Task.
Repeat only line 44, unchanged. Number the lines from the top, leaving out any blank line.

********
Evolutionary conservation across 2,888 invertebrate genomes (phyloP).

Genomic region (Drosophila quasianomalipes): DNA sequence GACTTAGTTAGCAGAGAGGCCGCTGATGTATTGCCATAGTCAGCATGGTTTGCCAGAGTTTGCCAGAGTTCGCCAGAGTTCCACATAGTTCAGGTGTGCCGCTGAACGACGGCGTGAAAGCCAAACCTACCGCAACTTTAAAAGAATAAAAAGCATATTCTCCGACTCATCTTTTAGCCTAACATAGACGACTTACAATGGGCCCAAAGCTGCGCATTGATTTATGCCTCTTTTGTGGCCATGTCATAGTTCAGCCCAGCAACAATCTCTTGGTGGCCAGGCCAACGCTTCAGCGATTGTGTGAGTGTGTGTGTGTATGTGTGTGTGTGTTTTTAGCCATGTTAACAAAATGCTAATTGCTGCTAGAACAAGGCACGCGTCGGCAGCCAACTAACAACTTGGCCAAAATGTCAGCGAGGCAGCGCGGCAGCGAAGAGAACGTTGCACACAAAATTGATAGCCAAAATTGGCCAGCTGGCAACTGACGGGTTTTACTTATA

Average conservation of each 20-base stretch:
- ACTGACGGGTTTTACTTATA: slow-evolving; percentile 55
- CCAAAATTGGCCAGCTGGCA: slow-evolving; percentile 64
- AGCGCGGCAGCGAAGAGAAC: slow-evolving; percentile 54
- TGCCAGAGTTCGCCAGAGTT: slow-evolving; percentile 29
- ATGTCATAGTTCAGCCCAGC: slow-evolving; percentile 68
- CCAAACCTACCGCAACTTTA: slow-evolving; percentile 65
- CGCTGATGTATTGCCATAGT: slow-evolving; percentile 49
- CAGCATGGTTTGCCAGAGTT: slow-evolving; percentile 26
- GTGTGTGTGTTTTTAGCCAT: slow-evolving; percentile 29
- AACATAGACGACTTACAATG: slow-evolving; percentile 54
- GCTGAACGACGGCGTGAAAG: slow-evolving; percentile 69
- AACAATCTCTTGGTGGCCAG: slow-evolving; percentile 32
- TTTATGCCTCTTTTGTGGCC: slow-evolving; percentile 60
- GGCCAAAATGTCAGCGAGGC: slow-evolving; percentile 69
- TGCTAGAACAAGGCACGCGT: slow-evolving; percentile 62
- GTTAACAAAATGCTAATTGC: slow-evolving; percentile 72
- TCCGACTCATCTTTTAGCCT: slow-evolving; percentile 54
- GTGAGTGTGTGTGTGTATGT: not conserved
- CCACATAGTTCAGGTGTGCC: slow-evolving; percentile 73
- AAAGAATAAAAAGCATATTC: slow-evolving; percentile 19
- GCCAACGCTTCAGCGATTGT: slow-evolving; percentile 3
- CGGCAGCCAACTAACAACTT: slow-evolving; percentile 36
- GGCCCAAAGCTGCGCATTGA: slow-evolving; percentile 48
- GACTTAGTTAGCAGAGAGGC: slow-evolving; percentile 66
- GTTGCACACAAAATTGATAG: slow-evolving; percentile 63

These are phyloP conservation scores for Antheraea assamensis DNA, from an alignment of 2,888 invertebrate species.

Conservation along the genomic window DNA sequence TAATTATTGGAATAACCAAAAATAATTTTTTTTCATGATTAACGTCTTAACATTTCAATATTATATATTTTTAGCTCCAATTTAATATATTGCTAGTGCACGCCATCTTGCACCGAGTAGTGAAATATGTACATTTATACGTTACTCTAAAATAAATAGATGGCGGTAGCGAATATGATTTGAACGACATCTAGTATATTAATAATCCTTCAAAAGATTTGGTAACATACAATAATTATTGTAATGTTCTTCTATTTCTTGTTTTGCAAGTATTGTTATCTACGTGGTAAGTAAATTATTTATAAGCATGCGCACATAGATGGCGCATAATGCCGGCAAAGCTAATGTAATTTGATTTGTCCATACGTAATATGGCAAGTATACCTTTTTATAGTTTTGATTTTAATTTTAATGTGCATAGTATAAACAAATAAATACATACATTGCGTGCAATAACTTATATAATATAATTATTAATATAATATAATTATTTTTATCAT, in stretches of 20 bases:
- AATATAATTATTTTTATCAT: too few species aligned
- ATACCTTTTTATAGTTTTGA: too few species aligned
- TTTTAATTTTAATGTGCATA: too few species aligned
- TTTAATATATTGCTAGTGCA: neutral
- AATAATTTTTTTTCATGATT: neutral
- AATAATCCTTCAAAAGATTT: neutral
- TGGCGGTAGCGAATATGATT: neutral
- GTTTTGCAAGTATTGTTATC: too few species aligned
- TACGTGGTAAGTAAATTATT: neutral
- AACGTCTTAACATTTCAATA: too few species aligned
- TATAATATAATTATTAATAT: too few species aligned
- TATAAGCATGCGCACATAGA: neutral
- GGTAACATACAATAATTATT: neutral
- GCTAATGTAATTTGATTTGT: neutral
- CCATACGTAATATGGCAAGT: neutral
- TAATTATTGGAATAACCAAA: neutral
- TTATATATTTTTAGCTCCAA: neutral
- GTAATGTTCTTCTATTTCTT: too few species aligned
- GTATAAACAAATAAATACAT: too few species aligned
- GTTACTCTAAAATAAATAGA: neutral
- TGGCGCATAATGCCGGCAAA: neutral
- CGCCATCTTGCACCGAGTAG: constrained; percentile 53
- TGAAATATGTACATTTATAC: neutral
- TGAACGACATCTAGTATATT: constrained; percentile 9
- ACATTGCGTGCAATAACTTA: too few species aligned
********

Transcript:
- GCTAATGTAATTTGATTTGT: neutral